Texas Tech assistant accepts TC boys' job

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UK graduate been full-time coach since 1990.

By Bobby Brockman


Jeff Kidder has never coached a high school basketball game or guided a team in Kentucky, but the Flaherty (Meade County) native brings 20+ years of coaching experience to his new position as head boys’ basketball coach at Taylor County High School.
“We’re really excited,” Kidder said on Tuesday night after Taylor County superintendent Roger Cook announced his hiring at the school’s annual board meeting. “It’s a great opportunity for our family.
“I really wanted to coach in a county school system because I know the community gets behind your program,” Kidder said of his decision. “I want my kids to experience that.
“My only connection was in my talks with Cook, (principal Junior)  Higdon and (athletics director Jeff) Gumm and they were very impressive.
“I felt like after meeting with the administration, that this would be a great fit.
“And, I wouldn’t have coached high school basketball in any other state, but Kentucky. I’ve always wanted to coach high school basketball in the state of Kentucky.”
The 49-year-old Kidder is married to Monica (a nurse and native of Mandeville, La.) and they have two children — Bailey Jane (age 12) and Jacob (age 10).
Kidder comes to TCHS after being an assistant on Billy Gillispie’s staff at Texas Tech this past season after a 16-year head coaching career in the junior college ranks.
Kidder, who was a student assistant under Eddie Sutton at the University of Kentucky, started his full-time status as an assistant at West Texas State University in 1990. His first head coaching job came at Howard Community College (Big Spring, Tex.) and after two seasons there moved to Nevada as an assistant on Pat Foster’s staff.
It was then back to the JC ranks as head coach at Dixie State (St. George, Utah) and Indian Hills Community College (Ottumwa, Iowa) before ending up in Lubbock.
At Dixie State, Kidder’s squad won the national championship in 2002 and he was named NJCAA and NABC Coach of the Year. In 2004, he was rated the No. 1 Junior College Coach in the Country by Basketball Times.
His junior-college teams received six national tournament bids and captured eight conference and six regional championships.
His teams at Howard and Dixie State had graduation rates of 100 percent (53-53) while his Indians Hills squad graduated 27 of 28 players.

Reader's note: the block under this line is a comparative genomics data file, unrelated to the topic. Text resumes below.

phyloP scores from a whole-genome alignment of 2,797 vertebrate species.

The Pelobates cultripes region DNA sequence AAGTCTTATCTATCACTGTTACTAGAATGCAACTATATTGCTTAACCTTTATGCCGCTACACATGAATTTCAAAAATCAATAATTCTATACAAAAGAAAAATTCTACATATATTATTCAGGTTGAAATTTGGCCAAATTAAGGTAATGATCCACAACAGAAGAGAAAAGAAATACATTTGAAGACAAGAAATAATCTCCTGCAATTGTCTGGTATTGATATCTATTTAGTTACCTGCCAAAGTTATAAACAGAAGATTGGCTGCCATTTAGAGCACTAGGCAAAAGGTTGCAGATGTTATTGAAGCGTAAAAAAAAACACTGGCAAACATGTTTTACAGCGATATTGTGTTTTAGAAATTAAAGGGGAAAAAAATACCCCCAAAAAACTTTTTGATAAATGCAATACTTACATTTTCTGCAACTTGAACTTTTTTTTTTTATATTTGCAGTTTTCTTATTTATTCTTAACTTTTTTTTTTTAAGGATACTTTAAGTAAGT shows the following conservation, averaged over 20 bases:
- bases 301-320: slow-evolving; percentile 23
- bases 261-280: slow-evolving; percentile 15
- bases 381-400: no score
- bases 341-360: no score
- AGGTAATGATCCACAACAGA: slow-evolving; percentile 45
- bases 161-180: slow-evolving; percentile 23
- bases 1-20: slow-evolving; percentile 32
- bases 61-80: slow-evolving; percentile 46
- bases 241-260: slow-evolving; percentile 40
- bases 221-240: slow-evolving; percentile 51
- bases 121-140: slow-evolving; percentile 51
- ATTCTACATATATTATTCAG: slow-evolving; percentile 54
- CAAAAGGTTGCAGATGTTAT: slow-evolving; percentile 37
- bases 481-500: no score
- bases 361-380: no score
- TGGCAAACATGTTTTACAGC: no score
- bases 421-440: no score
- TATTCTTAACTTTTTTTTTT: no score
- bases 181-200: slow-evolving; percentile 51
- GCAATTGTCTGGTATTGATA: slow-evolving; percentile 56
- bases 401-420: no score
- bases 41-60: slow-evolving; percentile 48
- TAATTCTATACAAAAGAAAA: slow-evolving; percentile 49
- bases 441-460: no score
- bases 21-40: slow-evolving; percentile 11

Kidder, who was named conference coach of the year eight times and was district and region coach of the year six times, coached eight first-team All-Americans.
His 16-year-record as a head junior college coach is 432-107 (.8015) was the number-one rated percentage before his move to Texas Tech.
However, it was his love to raise his children in Kentucky and getting back close to his family in Flaherty that was the ultimate factor in him leaving Texas Tech.
“Coach Sutton gave me my chance and I’ve known coach Gillispie for 17 or 18 years,” Kidder said of his background.
“But, coach Gillispie is a great guy and he understands about the state of Kentucky and high school basketball there. He can appreciate me wanting to spend more time with my family.
“My children haven’t been around their cousins and grandparents and I wasn’t getting to see them much myself with all the travel and recruiting.
“Your kids are only young once.
“I’ve had an unbelievable run in college basketball. I’ve had a lot of good players and been around a lot of good people.”
Kidder wants to bring most of his collegiate style to the high school  scene.
“Offensively, our teams will want to get up and down the court, share the ball and be very unselfish,”  Kidder offered.
“We need to be smart with the ball and set good screens and have good floor spacing.
“I want our offense to be explosive and score off our defense where we’re going to really guard people, press and get after people the full length of the court.
“The fans will appreciate how hard we play and the players will love our style of play — collegiate style including a lot of those same type drills.
“But, no matter where you are, basketball is basketball and you have to have the fundamentals.”
Kidder has a 1989 B.A. in Secondary Education from UK with a focus in Physical Education and Health.
Kidder will replace Troy Young, who resigned in March after 12 seasons (208-150) as head coach of the Cardinals with five 20th District tournament titles and 11 Fifth Region Tourney appearances.
“I really wanted to coach in a good school district and from my days at Meade County in the Fifth Region I was familiar with the tradition of Taylor County with coach Fred Waddle and Clem Haskins,” Kidder concluded. “This was a gut-wrenching decision since I’ve been a college coach all my life. But, I’ve had a great run and my fire’s still burning.”